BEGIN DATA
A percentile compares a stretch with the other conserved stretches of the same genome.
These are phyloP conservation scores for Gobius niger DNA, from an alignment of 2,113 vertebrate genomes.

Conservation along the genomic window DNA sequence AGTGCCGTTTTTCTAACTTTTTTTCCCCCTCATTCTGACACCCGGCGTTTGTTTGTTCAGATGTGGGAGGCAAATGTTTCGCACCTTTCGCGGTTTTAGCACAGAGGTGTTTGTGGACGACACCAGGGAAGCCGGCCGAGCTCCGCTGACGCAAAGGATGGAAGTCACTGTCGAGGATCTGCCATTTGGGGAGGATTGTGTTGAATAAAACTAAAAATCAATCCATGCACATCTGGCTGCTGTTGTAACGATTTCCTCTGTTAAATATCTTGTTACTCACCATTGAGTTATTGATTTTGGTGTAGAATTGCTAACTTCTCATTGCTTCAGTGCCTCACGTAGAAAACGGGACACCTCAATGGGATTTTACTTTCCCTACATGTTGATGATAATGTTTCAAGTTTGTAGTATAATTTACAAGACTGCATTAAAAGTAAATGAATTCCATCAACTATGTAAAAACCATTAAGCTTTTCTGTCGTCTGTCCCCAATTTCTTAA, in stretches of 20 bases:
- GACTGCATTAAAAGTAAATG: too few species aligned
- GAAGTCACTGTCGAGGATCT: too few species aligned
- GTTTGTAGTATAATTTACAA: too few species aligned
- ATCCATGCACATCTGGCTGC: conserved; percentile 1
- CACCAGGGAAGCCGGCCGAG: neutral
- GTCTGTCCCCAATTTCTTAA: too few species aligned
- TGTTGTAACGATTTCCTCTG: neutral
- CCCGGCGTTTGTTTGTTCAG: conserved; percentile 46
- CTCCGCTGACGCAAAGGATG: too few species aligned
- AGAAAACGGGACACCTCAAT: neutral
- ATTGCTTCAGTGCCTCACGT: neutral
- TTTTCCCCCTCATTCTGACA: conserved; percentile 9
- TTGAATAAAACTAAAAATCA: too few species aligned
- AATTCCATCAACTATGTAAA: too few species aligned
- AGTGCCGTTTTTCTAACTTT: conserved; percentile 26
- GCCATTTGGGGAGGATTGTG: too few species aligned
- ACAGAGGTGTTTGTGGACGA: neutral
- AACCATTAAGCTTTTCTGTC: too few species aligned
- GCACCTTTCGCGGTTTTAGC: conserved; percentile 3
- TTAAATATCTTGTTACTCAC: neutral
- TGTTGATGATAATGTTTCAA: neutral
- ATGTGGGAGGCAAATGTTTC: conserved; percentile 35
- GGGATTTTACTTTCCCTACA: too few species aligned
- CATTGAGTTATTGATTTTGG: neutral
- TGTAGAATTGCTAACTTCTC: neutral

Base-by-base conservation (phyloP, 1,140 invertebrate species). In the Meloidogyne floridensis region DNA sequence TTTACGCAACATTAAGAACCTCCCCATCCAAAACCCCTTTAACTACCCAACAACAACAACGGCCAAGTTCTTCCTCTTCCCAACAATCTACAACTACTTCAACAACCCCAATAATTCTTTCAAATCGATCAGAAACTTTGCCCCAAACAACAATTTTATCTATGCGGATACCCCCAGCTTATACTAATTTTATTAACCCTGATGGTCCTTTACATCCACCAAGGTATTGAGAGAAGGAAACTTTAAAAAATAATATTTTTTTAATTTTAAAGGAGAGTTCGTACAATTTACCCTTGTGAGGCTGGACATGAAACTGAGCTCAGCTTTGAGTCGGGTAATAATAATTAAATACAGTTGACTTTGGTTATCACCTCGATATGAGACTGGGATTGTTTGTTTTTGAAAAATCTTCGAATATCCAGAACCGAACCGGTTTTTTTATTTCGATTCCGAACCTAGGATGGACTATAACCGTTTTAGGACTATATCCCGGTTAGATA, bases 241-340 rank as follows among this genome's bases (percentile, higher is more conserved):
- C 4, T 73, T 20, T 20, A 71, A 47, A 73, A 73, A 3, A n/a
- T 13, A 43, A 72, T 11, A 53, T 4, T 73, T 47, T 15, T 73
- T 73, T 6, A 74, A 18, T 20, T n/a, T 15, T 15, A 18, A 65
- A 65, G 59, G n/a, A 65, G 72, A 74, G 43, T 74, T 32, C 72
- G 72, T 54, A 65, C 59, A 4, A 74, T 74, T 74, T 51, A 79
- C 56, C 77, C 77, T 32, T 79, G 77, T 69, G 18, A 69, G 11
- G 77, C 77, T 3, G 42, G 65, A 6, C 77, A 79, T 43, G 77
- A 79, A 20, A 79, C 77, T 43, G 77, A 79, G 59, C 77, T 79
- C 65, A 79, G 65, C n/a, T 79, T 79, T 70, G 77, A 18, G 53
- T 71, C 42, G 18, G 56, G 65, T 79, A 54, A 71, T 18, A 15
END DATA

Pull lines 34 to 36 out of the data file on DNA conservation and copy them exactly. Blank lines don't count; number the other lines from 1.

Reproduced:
- G 72, T 54, A 65, C 59, A 4, A 74, T 74, T 74, T 51, A 79
- C 56, C 77, C 77, T 32, T 79, G 77, T 69, G 18, A 69, G 11
- G 77, C 77, T 3, G 42, G 65, A 6, C 77, A 79, T 43, G 77